PHILADELPHIA (CBS) — As Philadelphia continues to deal with asbestos concerns in its schools, the national teachers’ union is coming up with its own plan to fix the problems. The American Federation of Teachers says they want the district to bring in 40 to 100 workers to identify any asbestos problems and remediate them.
Meanwhile, the School District of Philadelphia says it’s working harder than ever to fix the problems.
“Make sure our kids and our educators and our parents come first and solve this problem, solve this crisis,” said Randi Weingarten, with the American Federation of Teachers.
The American Federation of Teachers is demanding answers and better results as Philadelphia continues to struggle with asbestos concerns in schools.
“What more evidence do we need that we have a public health crisis that needs to be solved in the City of Brotherly Love?” Weingarten said.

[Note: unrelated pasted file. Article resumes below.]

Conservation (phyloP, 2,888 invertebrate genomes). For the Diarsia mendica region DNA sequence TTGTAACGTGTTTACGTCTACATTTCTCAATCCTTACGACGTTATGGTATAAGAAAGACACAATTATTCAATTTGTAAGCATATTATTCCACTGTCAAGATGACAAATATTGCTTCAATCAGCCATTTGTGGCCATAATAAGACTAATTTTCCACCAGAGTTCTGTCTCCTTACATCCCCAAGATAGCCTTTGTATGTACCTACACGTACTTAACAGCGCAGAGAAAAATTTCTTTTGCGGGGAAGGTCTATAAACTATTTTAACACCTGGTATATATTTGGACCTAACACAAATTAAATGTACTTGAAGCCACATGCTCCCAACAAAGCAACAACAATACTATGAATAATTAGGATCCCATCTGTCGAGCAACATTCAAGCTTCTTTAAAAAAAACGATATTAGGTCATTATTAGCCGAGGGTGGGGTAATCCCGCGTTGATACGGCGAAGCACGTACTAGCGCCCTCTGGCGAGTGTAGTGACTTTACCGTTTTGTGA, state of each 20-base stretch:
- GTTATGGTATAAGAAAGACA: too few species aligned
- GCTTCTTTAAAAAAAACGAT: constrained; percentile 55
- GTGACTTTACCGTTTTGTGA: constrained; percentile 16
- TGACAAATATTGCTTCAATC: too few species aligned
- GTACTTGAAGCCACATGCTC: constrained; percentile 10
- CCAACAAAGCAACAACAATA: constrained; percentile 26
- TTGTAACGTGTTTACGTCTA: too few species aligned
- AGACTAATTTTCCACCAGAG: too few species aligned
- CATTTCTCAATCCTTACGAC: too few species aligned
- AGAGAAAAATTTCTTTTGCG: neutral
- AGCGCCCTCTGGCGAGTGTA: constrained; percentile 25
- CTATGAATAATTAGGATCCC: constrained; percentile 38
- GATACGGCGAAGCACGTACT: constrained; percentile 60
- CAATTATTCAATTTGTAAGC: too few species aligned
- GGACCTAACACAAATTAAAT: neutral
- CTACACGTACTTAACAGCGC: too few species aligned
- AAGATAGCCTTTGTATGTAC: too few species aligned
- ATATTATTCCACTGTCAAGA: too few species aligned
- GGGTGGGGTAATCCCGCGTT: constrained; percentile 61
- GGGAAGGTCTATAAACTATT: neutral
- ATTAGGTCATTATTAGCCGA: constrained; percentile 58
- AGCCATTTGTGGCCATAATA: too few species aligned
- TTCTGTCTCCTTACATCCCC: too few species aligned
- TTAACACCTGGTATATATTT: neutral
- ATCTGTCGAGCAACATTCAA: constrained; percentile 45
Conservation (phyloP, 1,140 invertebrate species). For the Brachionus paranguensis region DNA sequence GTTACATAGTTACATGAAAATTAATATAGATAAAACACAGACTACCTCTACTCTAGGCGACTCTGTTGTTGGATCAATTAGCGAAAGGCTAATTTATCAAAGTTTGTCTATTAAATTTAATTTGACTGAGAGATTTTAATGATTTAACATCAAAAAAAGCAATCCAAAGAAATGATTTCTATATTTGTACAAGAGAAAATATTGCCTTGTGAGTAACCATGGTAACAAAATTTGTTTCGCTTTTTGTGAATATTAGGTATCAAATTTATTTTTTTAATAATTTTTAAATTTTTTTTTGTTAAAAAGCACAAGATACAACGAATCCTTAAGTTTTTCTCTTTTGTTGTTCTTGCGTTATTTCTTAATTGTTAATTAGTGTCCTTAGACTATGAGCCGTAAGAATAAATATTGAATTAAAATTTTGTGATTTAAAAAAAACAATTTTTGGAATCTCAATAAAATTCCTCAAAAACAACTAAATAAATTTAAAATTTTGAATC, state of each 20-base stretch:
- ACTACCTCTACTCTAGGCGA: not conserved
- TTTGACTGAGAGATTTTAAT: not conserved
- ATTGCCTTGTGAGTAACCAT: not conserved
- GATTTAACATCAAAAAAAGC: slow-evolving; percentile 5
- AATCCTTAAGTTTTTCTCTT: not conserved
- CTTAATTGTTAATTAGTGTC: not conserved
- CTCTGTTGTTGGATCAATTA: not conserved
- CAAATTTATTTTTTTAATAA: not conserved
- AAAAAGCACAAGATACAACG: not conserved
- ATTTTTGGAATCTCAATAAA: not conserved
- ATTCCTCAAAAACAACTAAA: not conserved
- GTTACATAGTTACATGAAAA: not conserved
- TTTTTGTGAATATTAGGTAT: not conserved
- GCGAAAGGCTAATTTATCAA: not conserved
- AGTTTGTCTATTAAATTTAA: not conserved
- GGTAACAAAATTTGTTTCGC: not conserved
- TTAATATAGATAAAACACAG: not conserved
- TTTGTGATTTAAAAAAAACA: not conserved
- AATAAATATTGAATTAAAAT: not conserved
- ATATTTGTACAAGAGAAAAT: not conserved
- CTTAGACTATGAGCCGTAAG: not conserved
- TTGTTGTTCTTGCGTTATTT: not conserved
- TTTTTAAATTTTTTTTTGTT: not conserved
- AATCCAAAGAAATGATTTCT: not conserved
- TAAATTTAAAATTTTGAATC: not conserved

The union is calling on a rapid response team that would identify and remediate asbestos after it was reported.
A rally was held outside of Hopkinson Elementary School on Wednesday. The school has been closed all week because of concerns over asbestos exposure to students and staff.
“What good is an education if they’re going to have to deal with health problems down the line?” said Hopkinson teacher Laura Pritz.
Hopkinson is the eighth school to close so far this school year because of asbestos concerns.
The school district said Wednesday that more issues are being found because more inspections are being performed.
Officials say the district is $20 million over budget on asbestos remediation for the year.
Superintendent Dr. William Hite says he supports the union’s rapid response proposal but says their work would have to be prioritized.
“You can have a rapid response and then we’re not responding to the imminent hazards, which are the most critical issues that we have to address first,” Hite said.
The unions did not have an estimate on how much their rapid response teams would cost but the district said Wednesday that the school board released an additional $34 million for inspections and remediation work.